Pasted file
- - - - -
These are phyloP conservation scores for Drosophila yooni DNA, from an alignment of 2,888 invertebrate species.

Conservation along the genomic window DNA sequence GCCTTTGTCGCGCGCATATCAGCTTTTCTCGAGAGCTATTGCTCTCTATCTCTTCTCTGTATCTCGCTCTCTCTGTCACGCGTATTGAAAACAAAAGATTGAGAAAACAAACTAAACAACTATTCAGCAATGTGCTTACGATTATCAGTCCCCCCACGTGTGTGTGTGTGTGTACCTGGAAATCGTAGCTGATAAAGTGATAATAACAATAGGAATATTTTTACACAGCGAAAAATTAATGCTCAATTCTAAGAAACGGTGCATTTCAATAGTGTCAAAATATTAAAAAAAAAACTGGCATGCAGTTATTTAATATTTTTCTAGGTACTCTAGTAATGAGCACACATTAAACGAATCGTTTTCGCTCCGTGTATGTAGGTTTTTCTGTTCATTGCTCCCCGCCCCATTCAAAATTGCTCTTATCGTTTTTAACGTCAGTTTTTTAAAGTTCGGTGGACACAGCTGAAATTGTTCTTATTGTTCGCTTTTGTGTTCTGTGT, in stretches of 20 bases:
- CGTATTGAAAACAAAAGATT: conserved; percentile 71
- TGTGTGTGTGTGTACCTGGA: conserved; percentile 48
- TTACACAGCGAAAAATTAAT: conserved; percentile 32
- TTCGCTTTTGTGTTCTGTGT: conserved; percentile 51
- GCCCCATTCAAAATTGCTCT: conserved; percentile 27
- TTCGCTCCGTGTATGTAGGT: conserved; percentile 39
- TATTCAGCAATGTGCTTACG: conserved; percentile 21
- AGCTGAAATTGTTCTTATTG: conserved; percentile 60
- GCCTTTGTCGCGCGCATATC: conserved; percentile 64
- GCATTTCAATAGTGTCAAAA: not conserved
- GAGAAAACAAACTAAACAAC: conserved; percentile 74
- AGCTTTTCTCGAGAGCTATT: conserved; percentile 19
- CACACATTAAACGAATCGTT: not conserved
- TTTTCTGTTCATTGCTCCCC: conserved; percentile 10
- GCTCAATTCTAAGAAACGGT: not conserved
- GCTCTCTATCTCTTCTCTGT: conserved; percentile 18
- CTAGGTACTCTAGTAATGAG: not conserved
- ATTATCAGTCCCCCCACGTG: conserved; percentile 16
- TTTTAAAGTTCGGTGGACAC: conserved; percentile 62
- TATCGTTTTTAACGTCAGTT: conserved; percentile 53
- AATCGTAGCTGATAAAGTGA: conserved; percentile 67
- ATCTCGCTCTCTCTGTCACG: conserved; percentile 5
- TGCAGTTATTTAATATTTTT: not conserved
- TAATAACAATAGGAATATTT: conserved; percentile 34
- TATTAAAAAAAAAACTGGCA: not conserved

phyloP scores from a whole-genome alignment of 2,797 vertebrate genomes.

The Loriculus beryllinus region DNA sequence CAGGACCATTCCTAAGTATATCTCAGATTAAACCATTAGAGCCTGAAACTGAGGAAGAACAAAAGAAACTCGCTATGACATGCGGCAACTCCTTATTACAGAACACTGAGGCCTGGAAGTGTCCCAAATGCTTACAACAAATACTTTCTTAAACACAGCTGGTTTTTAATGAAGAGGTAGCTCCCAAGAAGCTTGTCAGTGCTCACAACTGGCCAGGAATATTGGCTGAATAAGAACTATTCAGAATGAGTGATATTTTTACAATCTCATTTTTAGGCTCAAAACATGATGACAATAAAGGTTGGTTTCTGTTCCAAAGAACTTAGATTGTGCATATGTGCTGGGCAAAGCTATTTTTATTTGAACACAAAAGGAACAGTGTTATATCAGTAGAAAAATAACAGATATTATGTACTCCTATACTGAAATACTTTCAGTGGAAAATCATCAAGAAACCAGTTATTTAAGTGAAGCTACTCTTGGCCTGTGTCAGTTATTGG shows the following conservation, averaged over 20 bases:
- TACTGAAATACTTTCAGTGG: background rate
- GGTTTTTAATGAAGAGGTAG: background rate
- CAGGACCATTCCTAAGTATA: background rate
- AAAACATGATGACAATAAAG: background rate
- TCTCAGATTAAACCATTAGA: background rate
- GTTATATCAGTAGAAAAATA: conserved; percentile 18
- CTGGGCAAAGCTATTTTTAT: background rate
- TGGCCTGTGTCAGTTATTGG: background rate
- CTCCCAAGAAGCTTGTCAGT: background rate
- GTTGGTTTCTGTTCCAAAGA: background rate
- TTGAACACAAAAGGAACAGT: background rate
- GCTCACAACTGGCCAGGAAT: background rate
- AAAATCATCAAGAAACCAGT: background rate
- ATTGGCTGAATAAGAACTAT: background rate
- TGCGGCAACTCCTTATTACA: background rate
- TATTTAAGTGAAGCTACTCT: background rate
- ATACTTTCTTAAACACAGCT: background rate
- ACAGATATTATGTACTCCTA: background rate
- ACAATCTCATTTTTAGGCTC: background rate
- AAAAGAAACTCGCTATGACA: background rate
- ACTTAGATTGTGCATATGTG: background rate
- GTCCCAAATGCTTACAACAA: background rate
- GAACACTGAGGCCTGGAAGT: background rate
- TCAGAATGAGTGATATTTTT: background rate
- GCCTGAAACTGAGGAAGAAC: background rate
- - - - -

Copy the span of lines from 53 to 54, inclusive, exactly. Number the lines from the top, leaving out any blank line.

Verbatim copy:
- TCAGAATGAGTGATATTTTT: background rate
- GCCTGAAACTGAGGAAGAAC: background rate